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Education in the media: 27 July 2016

Posted by: , Posted on: - Categories: Curriculum, Exams and qualifications, PSHE

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Today’s news review looks at two open letters that have been sent to the Education Secretary about the English Baccalaureate (Ebacc).


This morning the media has covered two open letters sent to the  Education Secretary about subjects that they feel schools may overlook  in favour of the Ebacc – which is a  collection of five academic subjects at GCSE (maths, English, a language, science, history or geography) that provide children with a strong academic core to give them the best start in life.

Firstly, yesterday, 26 July, a group of MPs wrote to the Prime Minister and Secretary of State, calling for design and technology to be included within the Ebacc. The story ran in a short piece on BBC Breakfast and has been covered online by Schools Week.

A separate letter was also sent to the Secretary of State today calling for citizenship, religious education (RE) and PSHE to be given greater prominence in the curriculum. This letter was penned by a group of headteachers and representatives of professional associations. This letter was also covered by BBC Breakfast briefly this morning and it appears on the TES website.

It is incorrect to suggest that the Ebacc prevents pupils from studying these subjects. On average, pupils in state-funded schools enter for nine GCSEs and equivalent qualifications, rising to ten for some pupils. For many pupils, taking the Ebacc will mean taking seven GCSEs; and for those taking triple science, it will mean taking eight. Therefore there continues to be plenty of room to study other subjects.

Alongside the core academic Ebacc subjects, students can choose to fill their three ‘open’ slots with any other GCSEs or high quality non-GCSE qualifications on our approved list.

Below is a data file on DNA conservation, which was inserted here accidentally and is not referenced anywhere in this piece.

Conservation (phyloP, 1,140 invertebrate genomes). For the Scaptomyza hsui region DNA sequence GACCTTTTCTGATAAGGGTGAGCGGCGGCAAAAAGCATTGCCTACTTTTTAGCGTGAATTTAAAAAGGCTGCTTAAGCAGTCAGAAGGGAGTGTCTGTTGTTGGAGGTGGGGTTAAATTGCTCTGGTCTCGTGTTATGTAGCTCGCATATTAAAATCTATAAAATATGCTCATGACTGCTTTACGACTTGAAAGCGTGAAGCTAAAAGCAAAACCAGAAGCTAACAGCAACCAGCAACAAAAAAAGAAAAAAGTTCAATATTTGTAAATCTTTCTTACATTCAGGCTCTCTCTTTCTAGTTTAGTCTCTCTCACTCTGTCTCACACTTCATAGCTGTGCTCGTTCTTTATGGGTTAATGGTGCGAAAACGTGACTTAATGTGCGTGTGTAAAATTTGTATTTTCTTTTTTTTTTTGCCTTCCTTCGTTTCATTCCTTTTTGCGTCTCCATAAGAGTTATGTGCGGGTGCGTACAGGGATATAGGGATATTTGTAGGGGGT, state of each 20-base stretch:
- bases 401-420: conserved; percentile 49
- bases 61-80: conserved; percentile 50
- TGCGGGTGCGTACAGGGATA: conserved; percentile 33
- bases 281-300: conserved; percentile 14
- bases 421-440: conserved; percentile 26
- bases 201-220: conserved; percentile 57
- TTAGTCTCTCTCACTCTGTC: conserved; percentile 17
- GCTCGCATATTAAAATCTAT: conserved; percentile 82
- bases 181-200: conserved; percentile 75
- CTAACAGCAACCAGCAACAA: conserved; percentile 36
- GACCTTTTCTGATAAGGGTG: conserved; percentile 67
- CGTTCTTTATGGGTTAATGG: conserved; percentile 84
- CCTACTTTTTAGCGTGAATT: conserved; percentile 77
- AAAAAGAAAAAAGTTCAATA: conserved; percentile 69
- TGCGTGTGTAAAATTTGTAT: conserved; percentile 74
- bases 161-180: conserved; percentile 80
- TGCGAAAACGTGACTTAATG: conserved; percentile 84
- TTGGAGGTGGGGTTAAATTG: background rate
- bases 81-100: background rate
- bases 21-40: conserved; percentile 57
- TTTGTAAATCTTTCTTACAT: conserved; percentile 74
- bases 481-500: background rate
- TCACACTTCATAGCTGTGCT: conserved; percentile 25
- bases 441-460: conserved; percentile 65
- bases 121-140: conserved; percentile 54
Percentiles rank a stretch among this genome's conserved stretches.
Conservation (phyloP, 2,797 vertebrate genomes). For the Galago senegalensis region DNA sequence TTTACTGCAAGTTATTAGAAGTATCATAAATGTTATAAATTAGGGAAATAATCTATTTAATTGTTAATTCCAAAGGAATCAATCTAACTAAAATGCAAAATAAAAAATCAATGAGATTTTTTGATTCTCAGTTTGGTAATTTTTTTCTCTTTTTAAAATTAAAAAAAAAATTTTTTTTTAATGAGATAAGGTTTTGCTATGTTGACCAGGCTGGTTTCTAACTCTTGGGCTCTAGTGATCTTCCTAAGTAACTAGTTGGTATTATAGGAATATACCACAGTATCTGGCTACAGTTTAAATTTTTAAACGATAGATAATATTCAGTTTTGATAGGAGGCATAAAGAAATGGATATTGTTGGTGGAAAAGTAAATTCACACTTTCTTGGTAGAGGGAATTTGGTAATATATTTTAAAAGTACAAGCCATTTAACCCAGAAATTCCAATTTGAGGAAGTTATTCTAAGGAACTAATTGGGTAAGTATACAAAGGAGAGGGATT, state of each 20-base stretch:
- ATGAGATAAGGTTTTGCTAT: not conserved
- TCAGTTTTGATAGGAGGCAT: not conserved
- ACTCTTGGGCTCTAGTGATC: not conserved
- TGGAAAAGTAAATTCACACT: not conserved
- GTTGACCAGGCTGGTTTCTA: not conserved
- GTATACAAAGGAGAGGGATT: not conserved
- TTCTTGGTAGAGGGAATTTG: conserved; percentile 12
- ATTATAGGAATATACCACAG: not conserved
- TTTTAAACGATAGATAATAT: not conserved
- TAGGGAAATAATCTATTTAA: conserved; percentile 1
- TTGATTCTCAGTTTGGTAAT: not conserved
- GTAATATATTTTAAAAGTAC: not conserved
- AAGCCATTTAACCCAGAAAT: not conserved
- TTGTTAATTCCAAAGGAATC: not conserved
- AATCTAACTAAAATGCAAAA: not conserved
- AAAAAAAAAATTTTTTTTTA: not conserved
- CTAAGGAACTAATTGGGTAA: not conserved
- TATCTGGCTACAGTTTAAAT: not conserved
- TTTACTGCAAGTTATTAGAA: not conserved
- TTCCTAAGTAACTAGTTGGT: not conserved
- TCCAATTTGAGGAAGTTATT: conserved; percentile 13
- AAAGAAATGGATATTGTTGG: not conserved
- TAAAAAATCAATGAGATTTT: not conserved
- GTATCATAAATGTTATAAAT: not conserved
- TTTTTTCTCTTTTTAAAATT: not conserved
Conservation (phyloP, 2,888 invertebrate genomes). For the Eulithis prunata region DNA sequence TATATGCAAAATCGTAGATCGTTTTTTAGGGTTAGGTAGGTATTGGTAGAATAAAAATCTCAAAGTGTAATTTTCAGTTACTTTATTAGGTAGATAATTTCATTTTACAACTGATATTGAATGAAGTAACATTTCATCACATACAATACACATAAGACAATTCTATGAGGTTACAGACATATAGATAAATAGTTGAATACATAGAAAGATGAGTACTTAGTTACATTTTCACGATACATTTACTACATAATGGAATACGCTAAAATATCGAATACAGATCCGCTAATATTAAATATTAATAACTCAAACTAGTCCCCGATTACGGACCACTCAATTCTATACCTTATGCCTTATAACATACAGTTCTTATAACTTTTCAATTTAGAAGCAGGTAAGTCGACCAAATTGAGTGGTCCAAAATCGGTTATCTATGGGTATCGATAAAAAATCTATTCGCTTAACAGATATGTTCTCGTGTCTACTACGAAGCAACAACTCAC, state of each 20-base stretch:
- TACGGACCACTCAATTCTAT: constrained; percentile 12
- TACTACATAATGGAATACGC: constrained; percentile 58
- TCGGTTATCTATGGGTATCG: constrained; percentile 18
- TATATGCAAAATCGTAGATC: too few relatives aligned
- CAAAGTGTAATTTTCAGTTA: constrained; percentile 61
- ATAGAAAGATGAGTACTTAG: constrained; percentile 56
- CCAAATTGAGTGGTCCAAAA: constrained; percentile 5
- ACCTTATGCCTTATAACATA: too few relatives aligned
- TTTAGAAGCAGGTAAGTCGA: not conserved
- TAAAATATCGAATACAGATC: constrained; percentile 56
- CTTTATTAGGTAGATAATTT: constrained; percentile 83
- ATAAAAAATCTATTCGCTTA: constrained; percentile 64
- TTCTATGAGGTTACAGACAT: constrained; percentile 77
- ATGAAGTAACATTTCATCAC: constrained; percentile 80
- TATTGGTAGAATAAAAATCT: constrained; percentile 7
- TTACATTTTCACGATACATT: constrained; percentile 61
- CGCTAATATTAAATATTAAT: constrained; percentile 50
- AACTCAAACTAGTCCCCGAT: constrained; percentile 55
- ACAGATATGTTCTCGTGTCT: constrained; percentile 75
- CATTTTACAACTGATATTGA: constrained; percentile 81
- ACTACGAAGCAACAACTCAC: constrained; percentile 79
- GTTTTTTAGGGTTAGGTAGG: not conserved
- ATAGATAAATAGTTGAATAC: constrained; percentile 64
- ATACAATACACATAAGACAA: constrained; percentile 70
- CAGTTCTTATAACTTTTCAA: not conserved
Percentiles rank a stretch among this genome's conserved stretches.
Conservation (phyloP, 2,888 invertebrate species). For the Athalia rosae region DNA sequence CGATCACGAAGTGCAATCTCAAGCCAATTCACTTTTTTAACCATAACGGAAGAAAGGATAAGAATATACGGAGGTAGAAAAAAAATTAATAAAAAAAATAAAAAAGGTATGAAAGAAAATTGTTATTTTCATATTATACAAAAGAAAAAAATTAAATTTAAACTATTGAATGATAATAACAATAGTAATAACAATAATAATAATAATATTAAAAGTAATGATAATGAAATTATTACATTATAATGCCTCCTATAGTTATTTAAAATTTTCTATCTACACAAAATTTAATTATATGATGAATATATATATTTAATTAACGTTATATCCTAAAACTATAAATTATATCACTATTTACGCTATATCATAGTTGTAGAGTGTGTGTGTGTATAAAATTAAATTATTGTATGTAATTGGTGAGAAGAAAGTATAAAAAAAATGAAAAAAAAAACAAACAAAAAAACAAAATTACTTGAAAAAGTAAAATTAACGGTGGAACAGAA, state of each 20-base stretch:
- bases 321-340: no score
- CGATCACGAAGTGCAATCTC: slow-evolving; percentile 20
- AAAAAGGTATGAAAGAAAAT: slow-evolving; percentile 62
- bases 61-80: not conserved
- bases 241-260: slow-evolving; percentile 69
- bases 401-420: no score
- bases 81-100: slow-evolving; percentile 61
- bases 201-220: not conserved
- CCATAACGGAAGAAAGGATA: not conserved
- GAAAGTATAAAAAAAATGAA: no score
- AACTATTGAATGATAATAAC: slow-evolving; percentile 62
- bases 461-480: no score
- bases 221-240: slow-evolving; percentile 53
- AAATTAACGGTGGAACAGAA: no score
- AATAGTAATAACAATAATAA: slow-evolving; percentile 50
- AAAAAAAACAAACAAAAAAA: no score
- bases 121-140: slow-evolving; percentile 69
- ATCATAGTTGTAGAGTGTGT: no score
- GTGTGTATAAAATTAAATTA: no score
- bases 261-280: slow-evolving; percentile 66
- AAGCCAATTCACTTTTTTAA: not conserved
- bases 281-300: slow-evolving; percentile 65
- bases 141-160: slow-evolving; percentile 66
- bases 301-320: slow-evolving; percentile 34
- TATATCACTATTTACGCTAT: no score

Furthermore, all schools, whether they are council-run or academies, must teach RE, and all council-run secondary schools must teach citizenship. Over and above that, all schools are held to account for how well they promote the modern British values of tolerance and respect for other cultures and beliefs.

Our position on design and technology is:

We want all schools to offer an excellent, well-rounded education that gives every child an equal opportunity to reach their full potential. We have designed the Ebacc so schools have the flexibility to offer students wider options, such as design and technology, so they can study subjects that reflect their own individual interests and strengths.


Our reformed design and technology GCSE and A level qualifications bring the subject into the 21st century with cutting-edge content aligned with contemporary industry practice.  Alongside these, the new maths and science GCSEs and A levels will also provide a strong foundation for young people to progress on to study engineering or design at university and consider a career in the sector.

Our position on citizenship, PSHE and religious studies is:

This government is focused on making Britain a country that works for everyone. We are determined that every child, regardless of background, gender or ability, has an equal opportunity to reach their full potential. We are clear that Religious Education (RE), PSHE and Citizenship all have an important role in ensuring pupils are well prepared to play an active part in society.


All schools, whether academy or council-run, must teach RE and all council-run secondary schools must teach citizenship. Furthermore, each school is held to account for how well they promote the modern British values of tolerance and respect for other cultures and beliefs.


We also expect all schools to deliver PSHE to a high standard. We know that the vast majority of schools and teachers recognise the importance of PSHE, and we trust teachers to tailor their lessons to best suit their pupils. We are focusing on raising the quality of PSHE teaching, working with leading headteachers and practitioners to look at how best to achieve this.

For more information on the Ebacc, visit

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